This is the “next generation of crossovers,” Nissan claims.
It’s a ‘human-centric concept’ says Nissan, who have unveiled their IMQ Concept crossover at the just-opened Geneva motor show. While their nonsense about how they put people before everything else more than any other car manufacturer (a claim that everyone’s used far too often), we are interested in what the IMQ’s got under the skin, because that’s properly important.
First, the styling. The IMQ is very much a modern-day compact crossover, with sharp lines and a bold look that’s said to be Nissan’s newest interpretation of its corporate design language. It also sits high off the ground on 22-inch ‘smart tyres’ that can report back to the cabin about things like temperature, pressure, and even tread health. Down the back there’s a vertical character line that just plunges at the corners to improve aerodynamics & aesthetics, while the rear doors are rear-hinged for better ingress and egress.
The cabin features a properly forward-thinking design, with a dashboard that houses an 840mm screen that sits flush with the dash surface (in appearance), with a smaller secondary screen above it that houses the ‘Virtual Personal Assistant.’ There’s also an advanced version of Nissan’s semi-autonomous ProPILOT technology, as well as the ‘Invisible-2-Visible’ that sounds like a very futuristic augmented reality system of some kind.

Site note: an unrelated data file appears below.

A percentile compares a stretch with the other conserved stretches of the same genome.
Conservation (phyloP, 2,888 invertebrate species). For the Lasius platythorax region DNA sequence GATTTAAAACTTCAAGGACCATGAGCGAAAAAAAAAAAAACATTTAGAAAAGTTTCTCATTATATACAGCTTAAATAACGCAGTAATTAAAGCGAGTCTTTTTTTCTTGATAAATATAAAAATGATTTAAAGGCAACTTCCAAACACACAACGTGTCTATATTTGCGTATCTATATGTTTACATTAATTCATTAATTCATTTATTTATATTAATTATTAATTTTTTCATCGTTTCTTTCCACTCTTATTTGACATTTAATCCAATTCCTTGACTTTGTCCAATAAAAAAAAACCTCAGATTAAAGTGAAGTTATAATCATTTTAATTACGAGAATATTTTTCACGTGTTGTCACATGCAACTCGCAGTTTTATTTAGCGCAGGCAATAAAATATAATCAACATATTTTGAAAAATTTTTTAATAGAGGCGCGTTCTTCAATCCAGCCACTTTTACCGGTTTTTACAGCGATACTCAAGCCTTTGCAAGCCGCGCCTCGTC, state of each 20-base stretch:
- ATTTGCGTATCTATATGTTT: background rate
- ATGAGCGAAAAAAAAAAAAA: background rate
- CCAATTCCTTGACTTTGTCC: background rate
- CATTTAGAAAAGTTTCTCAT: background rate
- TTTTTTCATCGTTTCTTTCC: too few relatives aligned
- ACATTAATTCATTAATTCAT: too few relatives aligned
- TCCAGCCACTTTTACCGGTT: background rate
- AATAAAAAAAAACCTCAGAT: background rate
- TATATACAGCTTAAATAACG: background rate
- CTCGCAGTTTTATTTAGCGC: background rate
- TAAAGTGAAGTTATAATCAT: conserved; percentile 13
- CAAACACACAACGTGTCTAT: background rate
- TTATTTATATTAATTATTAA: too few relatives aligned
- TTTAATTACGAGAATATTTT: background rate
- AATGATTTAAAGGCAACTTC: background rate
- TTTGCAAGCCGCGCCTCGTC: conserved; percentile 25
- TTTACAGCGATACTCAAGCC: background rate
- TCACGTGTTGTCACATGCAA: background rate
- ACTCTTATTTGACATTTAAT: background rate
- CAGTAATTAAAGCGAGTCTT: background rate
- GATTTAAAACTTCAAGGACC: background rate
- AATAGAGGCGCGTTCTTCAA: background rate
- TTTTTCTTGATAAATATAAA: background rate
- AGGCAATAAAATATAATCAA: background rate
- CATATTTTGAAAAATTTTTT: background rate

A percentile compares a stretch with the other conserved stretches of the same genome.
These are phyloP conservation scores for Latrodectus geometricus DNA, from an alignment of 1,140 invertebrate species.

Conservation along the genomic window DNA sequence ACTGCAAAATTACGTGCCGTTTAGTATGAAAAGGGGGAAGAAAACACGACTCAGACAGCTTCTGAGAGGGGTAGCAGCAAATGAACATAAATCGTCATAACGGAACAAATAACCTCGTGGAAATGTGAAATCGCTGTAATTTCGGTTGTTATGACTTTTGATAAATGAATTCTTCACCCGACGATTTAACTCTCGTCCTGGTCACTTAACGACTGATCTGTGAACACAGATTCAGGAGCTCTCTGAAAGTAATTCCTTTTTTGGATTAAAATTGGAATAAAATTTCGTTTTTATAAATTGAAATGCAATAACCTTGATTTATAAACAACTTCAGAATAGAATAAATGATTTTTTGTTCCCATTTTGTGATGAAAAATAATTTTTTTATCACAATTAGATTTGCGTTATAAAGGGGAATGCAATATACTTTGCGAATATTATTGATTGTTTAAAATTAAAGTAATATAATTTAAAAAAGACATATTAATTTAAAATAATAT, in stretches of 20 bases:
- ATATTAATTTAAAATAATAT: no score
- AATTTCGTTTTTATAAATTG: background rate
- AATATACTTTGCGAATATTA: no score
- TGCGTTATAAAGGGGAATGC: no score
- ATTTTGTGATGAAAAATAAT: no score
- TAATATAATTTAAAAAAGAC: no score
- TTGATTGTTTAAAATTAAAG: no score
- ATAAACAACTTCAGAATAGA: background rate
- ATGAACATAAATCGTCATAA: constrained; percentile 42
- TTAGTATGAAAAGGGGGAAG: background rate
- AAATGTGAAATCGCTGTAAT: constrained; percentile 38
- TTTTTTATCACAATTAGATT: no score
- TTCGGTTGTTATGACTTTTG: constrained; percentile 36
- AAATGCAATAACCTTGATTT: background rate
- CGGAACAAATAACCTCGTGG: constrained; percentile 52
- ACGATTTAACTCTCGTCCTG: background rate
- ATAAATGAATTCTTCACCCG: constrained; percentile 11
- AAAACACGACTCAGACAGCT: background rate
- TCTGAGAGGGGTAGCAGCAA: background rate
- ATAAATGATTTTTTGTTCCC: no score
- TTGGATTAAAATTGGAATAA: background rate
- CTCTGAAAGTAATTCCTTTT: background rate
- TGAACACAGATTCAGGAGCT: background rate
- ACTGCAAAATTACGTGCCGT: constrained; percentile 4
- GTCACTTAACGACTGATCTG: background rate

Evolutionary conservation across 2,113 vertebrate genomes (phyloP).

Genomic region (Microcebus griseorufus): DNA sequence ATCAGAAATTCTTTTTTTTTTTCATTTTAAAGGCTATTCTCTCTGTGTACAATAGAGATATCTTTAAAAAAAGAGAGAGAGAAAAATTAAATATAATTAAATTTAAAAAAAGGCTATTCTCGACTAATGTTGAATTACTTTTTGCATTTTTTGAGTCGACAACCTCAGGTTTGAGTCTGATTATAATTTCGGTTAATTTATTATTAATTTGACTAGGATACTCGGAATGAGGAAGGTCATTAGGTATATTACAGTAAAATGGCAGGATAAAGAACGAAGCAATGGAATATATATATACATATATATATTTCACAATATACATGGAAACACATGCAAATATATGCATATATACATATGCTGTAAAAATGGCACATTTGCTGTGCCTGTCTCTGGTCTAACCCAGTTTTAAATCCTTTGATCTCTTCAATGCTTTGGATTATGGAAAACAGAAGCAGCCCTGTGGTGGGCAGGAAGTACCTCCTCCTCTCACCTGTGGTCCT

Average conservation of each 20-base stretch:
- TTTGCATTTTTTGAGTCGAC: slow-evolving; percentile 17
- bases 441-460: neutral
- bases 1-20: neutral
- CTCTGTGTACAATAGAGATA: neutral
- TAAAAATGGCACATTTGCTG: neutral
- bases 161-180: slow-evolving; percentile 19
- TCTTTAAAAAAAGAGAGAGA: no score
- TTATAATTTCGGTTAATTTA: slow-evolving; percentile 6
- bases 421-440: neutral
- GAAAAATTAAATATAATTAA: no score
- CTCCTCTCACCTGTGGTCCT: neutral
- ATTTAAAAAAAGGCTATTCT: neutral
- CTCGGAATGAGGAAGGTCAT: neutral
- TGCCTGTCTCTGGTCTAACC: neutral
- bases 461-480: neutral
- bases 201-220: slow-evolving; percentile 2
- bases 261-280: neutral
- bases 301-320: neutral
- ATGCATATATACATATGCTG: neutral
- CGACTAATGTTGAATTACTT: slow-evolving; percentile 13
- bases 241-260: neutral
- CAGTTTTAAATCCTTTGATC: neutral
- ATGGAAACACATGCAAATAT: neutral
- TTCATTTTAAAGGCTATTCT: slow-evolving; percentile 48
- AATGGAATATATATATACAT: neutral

Beneath the skin lies what Nissan is calling the second-generation of its e-Power drivetrain, which this time is fully-electric (e-Power has traditionally referred to range-extender EV models, like the Nissan Note e-Power). With two electric motors on board, output is rated at 250kW and 700Nm, with instantaneous & linear acceleration offered. An electronically-controlled all-wheel drive system ensures smooth progress no matter how challenging the terrain, too.
“The IMQ’s design combines traditional & modern Japanese influences, and shows what’s possible when future crossovers are powered by Nissan Intelligent Mobilit. With the IMQ, the interior & exterior are seamlessly blended together, signalling what our design direction may be for Nissan’s third-generation of crossovers.” – Alfonso Albaisa, Senior Vice President (Design), Nissan Motor Company
It’s very possible that some of the design cues, if not the technological innovations, will be implemented in upcoming Nissan models as the company puts forward its plans to transition into a new age of zero-emissions (or as-near-as-damnit zero-emissions) mobility. Also, the Juke’s getting a little long in the tooth now, isn’t it?